Mar 20 – 22, 2019
Nordita, Stockholm
Europe/Stockholm timezone

Modeling Propulsion and Controlled Steering of Magnetic Micro and Nanohelices

Mar 20, 2019, 2:00 PM
132:028 (Nordita, Stockholm)


Nordita, Stockholm


Tapio Ala-Nissilä (Aalto and Loughborough University)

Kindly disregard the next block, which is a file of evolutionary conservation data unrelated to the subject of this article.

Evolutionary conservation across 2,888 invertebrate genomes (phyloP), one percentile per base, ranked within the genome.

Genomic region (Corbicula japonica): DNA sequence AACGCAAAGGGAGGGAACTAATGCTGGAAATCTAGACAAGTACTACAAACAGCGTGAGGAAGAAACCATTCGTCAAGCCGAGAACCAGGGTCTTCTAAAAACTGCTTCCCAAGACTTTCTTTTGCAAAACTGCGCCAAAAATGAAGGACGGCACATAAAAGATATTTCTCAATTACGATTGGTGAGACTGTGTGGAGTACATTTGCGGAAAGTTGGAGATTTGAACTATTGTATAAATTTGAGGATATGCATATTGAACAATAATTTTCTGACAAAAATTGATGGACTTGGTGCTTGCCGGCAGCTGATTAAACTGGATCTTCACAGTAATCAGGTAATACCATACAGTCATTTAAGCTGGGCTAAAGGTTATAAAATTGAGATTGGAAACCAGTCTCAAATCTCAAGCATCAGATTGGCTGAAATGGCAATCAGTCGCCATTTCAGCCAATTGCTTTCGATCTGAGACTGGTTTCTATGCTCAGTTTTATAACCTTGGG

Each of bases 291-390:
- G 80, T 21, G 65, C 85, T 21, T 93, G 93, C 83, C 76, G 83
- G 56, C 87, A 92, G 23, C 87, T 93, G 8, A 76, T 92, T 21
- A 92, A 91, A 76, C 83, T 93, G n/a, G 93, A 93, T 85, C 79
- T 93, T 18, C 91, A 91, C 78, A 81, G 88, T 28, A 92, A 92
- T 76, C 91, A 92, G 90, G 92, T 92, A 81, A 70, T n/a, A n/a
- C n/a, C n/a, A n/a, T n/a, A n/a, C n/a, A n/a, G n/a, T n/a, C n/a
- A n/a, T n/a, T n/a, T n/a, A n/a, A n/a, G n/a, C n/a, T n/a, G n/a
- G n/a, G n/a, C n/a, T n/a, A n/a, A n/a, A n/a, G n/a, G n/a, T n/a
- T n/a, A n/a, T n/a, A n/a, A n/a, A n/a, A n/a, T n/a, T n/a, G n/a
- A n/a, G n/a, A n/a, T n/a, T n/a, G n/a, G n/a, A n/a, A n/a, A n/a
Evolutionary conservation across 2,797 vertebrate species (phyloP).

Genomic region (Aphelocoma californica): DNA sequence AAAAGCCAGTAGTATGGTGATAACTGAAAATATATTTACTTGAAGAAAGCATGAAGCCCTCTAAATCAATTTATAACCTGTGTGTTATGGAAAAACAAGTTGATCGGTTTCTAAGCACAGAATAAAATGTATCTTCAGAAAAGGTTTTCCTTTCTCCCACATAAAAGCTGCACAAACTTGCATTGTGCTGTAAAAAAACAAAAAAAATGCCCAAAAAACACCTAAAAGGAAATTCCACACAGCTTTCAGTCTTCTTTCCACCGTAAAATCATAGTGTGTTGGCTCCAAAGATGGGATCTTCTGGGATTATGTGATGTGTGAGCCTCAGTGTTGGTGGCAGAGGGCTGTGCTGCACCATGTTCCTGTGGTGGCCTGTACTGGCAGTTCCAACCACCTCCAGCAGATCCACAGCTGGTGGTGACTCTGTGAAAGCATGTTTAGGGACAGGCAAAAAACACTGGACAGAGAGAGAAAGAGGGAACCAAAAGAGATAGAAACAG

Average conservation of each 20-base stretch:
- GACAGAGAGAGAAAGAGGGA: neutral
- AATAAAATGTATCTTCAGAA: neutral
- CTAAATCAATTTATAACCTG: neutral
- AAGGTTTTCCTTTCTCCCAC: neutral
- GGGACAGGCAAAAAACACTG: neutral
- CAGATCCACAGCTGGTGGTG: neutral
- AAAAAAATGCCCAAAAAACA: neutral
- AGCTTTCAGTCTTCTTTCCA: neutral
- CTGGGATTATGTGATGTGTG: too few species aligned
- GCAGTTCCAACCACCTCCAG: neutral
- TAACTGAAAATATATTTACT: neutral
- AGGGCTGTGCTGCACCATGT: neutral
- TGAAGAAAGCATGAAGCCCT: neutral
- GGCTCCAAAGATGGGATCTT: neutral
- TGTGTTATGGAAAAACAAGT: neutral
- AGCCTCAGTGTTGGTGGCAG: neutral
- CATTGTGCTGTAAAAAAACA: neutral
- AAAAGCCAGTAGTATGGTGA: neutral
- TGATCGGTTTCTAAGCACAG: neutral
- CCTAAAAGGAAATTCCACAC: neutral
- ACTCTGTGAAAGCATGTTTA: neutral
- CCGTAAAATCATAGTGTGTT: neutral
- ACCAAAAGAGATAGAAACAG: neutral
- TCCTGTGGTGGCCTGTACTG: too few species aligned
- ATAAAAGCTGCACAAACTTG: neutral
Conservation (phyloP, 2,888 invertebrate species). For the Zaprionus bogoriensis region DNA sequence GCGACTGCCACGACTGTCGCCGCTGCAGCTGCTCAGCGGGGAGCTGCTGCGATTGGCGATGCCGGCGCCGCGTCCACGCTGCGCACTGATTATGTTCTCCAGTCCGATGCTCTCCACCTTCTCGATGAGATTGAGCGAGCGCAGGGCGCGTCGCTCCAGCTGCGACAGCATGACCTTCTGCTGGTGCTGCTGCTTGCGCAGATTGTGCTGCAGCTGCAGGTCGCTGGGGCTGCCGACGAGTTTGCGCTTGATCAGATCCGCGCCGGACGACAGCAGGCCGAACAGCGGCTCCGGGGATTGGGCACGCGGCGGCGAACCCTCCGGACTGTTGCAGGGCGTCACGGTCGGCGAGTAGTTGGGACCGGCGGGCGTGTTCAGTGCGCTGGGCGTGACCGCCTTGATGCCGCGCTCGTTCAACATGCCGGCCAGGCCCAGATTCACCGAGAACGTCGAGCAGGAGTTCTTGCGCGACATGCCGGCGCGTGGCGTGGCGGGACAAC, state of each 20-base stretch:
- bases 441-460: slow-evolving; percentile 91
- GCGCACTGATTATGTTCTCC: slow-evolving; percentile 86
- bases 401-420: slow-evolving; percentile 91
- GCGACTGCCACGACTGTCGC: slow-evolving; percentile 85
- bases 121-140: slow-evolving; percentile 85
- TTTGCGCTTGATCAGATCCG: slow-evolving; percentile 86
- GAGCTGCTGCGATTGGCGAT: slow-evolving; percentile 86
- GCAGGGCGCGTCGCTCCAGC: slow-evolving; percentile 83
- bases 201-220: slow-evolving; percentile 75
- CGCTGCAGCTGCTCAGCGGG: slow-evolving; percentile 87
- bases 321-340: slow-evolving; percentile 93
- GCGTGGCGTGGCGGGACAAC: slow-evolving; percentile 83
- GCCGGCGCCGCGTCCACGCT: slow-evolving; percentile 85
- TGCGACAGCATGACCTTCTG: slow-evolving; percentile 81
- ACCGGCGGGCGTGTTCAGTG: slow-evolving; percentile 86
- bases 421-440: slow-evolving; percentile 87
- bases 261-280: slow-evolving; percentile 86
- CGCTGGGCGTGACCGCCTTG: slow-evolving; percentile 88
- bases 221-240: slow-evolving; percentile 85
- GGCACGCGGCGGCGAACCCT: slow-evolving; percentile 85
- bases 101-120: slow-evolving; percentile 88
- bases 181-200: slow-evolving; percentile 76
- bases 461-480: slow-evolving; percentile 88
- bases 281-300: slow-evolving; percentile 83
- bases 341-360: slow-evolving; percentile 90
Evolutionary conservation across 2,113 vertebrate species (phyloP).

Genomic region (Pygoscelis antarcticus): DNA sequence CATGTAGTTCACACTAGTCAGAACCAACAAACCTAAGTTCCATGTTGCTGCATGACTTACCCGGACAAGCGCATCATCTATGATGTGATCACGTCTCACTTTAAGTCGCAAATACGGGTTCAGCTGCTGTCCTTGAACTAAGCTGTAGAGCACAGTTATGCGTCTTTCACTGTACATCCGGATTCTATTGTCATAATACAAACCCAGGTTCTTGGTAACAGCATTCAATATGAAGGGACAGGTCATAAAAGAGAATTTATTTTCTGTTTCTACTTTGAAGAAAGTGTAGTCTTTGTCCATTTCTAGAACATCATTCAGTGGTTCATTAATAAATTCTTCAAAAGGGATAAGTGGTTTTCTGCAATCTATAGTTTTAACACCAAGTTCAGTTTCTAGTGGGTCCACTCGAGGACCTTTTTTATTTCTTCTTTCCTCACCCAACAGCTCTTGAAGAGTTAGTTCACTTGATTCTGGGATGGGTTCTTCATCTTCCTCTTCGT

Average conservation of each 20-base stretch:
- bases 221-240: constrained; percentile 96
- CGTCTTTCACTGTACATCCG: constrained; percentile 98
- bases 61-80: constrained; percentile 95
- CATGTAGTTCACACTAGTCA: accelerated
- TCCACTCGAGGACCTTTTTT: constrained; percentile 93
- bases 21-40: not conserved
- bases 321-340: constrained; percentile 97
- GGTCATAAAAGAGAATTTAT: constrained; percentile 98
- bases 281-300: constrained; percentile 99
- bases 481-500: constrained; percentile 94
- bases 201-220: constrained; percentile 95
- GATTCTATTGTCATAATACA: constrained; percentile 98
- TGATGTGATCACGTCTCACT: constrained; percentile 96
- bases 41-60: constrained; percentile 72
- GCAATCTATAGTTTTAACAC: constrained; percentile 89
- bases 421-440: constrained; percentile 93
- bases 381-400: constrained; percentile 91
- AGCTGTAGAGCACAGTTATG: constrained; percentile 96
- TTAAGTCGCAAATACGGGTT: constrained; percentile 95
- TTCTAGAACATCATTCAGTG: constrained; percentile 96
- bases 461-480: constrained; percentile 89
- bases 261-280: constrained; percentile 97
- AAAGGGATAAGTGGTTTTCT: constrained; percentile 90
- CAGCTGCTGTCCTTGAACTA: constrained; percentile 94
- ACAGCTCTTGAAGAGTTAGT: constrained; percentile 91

Controlled motion of micro and nanomotors in a fluid environment is a promising tool in biology and biomedicine. Fuel-free controlled propulsion and steering in aqueous solutions have been experimentally demonstrated at the microscale by taking advantage of the coupled rotational and translational motion. The challenge in the controlled propulsion and maneuverability at the nanoscale is overcoming thermal effects which can alter the direction of motion and interfere with the propulsion. The hybrid lattice-Boltzmann -- Molecular Dynamics method with full hydrodynamic interactions and thermal fluctuations [1] is used to optimize the helical shapes and to demonstrate that controlled propulsion and maneuverability is possible for helically shaped structures at a sufficiently high Peclet number, a ratio of the diffusive and propulsive timescales. The magnetic helical structure interacts with a rotating magnetic field. The interaction induces a torque that propels the helix in the fluid through the coupled rotational and translational motion. The Peclet number and the propulsive velocity are quantified at various field frequencies of the rotating magnetic field. The propulsive velocities are observed to be linear with the field frequencies up to a certain step-out frequency which depends on the helical structures' rotational viscous drag coefficient and the magnitude of the product of the magnetic field strength and the magnetization of the helix. In the presence of thermal fluctuations, we demonstrate that the direction of motion of nanohelices may be altered and that the helices can be guided to follow a pre-defined trajectory [2]. [1] S.T. Ollila, C. Denniston, M. Karttunen, and T. Ala-Nissila, J. Chem. Phys 134, 064902 (2011); Santtu T.T. Ollila, Cristopher J. Smith, Tapio Ala-Nissila, and Colin Denniston, Multiscale Modeling & Simulation 11, 213-243 (2013). [2] M.M.T. Alcanzare, V. Thakore, M. Karttunen, S.T.T. Ollila, and T. Ala-Nissila, Soft Matter 13, 2148 (2017); M.M.T. Alcanzare, M. Karttunen, and T. Ala-Nissila, to appear in Soft Matter (2019).

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